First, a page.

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Requirements for Bankruptcy Petition Preparers

The Bankruptcy code, amended by The Bankruptcy Abuse Prevention and Consumer Protection Act of 2005, places extensive requirements on bankruptcy petition preparers and subjects those who do not comply with substantial penalties.

Who is a Bankruptcy Petition Preparer?

A "bankruptcy petition preparer" is a person who, for compensation, prepares any document for filing by a debtor in connection with a case in the bankruptcy or district court.  The attorney for the debtor and the employees of the attorney under his or her supervision are not bankruptcy petition preparers.  [11 USC § 110(a)]

More than you wanted to know:  Section 110 is an example of how words in the bankruptcy code may not mean what they appear to mean.  A bankruptcy petition preparer is a person that prepares not just the petition, but any document which is used in the bankruptcy case, whether the person prepared the petition or not.

Notice before preparing documents or accepting fees.  Before preparing any document for filing or accepting any fees from a debtor, a preparer must notify the debtor that:

Preparers are not attorneys and cannot give legal advice.  The preparer must provide a written notice on an official form in simple language that:

  • The bankruptcy petition preparer is not an attorney;
  • The bankruptcy petition preparer may not practice law;
  • The bankruptcy preparer cannot give legal advice.  The notice may contain examples of legal advice that a preparer is not authorized to give.

The document shall be signed by the debtor and, under penalty of perjury, by the preparer.  It will be filed with the court with any document for filing.  [11 USC § 110(b)(2)]

Maximum fees.  If maximum allowable fees have been set by the U.S. Supreme Court in its rules, or by the U.S. Judicial Conference in its guidelines, the preparer must notify the debtor of the maximum allowable fees.  [11 USC § 110(h)(1)]

What Bankruptcy Petition Preparers cannot do.  The code gives a number of specific prohibitions for preparers:

Use of  "legal" in ads.  A preparer cannot use the word "legal" or any similar term in any advertisements.  A preparer cannot advertise under any category that includes the word "legal" or any similar term.  [11 USC § 110(f)]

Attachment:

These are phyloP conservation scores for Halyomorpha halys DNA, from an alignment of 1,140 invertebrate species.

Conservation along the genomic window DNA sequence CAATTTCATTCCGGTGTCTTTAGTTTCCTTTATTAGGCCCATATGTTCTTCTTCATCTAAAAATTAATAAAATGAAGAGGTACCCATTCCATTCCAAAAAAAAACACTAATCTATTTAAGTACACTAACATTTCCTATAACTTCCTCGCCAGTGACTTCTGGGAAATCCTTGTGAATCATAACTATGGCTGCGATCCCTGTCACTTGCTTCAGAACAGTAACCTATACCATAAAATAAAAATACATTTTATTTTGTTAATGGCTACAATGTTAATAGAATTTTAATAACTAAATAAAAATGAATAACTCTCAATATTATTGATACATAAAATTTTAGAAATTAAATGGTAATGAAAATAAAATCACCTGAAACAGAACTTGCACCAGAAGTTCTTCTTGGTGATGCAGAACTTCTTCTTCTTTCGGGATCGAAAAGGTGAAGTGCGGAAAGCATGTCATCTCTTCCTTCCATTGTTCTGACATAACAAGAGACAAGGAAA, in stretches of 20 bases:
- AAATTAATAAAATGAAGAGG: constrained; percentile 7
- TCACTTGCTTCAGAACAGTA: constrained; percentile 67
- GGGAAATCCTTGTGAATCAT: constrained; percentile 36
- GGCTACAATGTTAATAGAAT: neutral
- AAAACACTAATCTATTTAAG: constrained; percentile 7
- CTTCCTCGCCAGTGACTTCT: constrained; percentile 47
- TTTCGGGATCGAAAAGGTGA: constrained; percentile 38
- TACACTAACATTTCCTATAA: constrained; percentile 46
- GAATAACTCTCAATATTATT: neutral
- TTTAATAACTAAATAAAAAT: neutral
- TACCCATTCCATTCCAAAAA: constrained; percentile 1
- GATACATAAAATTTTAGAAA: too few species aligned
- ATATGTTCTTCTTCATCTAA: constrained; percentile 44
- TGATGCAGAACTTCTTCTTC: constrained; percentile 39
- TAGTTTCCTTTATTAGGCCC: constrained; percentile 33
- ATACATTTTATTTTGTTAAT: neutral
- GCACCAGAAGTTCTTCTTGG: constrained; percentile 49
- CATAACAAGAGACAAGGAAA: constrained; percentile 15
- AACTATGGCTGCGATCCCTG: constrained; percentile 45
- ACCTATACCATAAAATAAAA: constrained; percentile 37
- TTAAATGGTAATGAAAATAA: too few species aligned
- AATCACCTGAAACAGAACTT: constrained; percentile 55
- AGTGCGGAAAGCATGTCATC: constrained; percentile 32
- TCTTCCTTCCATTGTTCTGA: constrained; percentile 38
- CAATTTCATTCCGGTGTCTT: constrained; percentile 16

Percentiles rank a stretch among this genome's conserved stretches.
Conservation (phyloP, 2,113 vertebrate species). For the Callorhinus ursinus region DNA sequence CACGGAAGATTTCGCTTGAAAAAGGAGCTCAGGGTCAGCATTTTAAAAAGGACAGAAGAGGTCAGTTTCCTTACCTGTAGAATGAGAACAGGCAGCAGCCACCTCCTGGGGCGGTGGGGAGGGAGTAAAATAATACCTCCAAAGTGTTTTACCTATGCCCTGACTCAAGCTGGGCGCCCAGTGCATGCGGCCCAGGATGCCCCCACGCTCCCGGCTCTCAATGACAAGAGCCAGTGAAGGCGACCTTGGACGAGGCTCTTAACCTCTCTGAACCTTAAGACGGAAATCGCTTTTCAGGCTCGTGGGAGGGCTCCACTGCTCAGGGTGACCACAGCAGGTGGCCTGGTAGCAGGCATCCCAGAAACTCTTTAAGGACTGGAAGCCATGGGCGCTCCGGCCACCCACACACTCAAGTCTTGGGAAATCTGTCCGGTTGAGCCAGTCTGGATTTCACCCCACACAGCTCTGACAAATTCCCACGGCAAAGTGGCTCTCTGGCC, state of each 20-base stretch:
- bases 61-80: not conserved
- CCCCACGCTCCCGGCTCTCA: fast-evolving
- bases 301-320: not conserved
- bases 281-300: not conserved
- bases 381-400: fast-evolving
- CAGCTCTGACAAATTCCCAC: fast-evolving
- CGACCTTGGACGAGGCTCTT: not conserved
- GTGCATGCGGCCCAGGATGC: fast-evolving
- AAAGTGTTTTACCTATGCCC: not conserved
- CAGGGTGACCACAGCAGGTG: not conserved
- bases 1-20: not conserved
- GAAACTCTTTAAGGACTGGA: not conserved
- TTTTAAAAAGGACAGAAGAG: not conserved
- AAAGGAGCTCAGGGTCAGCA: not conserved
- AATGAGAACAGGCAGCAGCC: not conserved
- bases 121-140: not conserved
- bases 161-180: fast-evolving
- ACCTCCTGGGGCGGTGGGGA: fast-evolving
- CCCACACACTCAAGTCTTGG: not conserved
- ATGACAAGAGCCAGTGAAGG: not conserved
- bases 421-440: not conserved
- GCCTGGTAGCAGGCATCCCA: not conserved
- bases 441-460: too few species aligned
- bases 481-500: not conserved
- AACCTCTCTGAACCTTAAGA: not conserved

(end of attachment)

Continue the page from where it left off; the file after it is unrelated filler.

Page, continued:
Legal advice.  A preparer is prohibited from giving any legal advice.  The advice that a preparer cannot give includes:

  • Whether--
    • to file a petition under the Bankruptcy code; or
    • commencing a case under chapter 7, 11, 12, or 13 is appropriate;
  • Whether the debtor's debts will be discharged in a case under this title;
  • Whether the debtor will be able to retain the debtor's home, car, or other property after commencing a case under this title;
  • Concerning--
    • The tax consequences of a case brought under this title; or
    • The dischargeability of tax claims;
  • Whether the debtor may or should promise to repay debts to a creditor or enter into a reaffirmation agreement with a creditor to reaffirm a debt;
  • Concerning how to characterize the nature of the debtor's interests in property or the debtor's debts; or
  • Concerning bankruptcy procedures and rights.

The list is not exhaustive. Preparers cannot give any other legal advice.  [11 USC § 110(e)(2)]

Court fees.  A bankruptcy petition preparer cannot collect the court fees from or on behalf of the debtor.  [11 USC § 110(g)]

Executing documents.  A preparer is prohibited from executing any document on behalf of a debtor.  [11 USC § 110(e)(1)]

Maximum fees.  A preparer is prohibited from charging more than the maximum allowable fee chargeable by a bankruptcy petition preparer as set by the U.S. Supreme Court in its rules, or by the U.S. Judicial Conference in its guidelines.

Documents filed with the court.  The code makes specific requirements concerning documents filed with the court.

Identification requirements for Bankruptcy Petition Preparers.  The code requires bankruptcy document preparers to provide the following identifying information on documents filed with the court:

Sign the documents.  The preparer must sign the documents prepared for filing.  [11 USC § 110(b)(1)]

Identifying number.  The preparer must place his or her Social Security account number on the documents after the signature.  [11 USC § 110(c)]

Preparer's name and address.  The preparer must print his or her name and address on the document.  [11 USC § 110(b)(1)]

If the preparer is not a individual, officer, principal, responsible person, or partner of the bankruptcy petition preparer must sign, provide his or her Social Security account number, and print his or her name and address on the document.

Copies of documents.  A bankruptcy petition preparer shall furnish the debtor a copy of the document no later than when it is presented for the debtor's signature.  [11 USC § 110(d)]

Fee declaration.  The petition preparer must file a declaration under penalty of perjury with the petition.  That declaration must include:

  • Disclosure of fees received from or on behalf of the debtor within the 12 months before the filing of the case.
  • Disclosure of any unpaid fee charged to the debtor.
  • If the rules or guidelines have set a maximum fee for services, a declaration that the bankruptcy petition preparer gave notice to the debtor of the maximum fees before preparing any document for filing or accepting any fees from the debtor.   [11 USC § 110(h)(1)]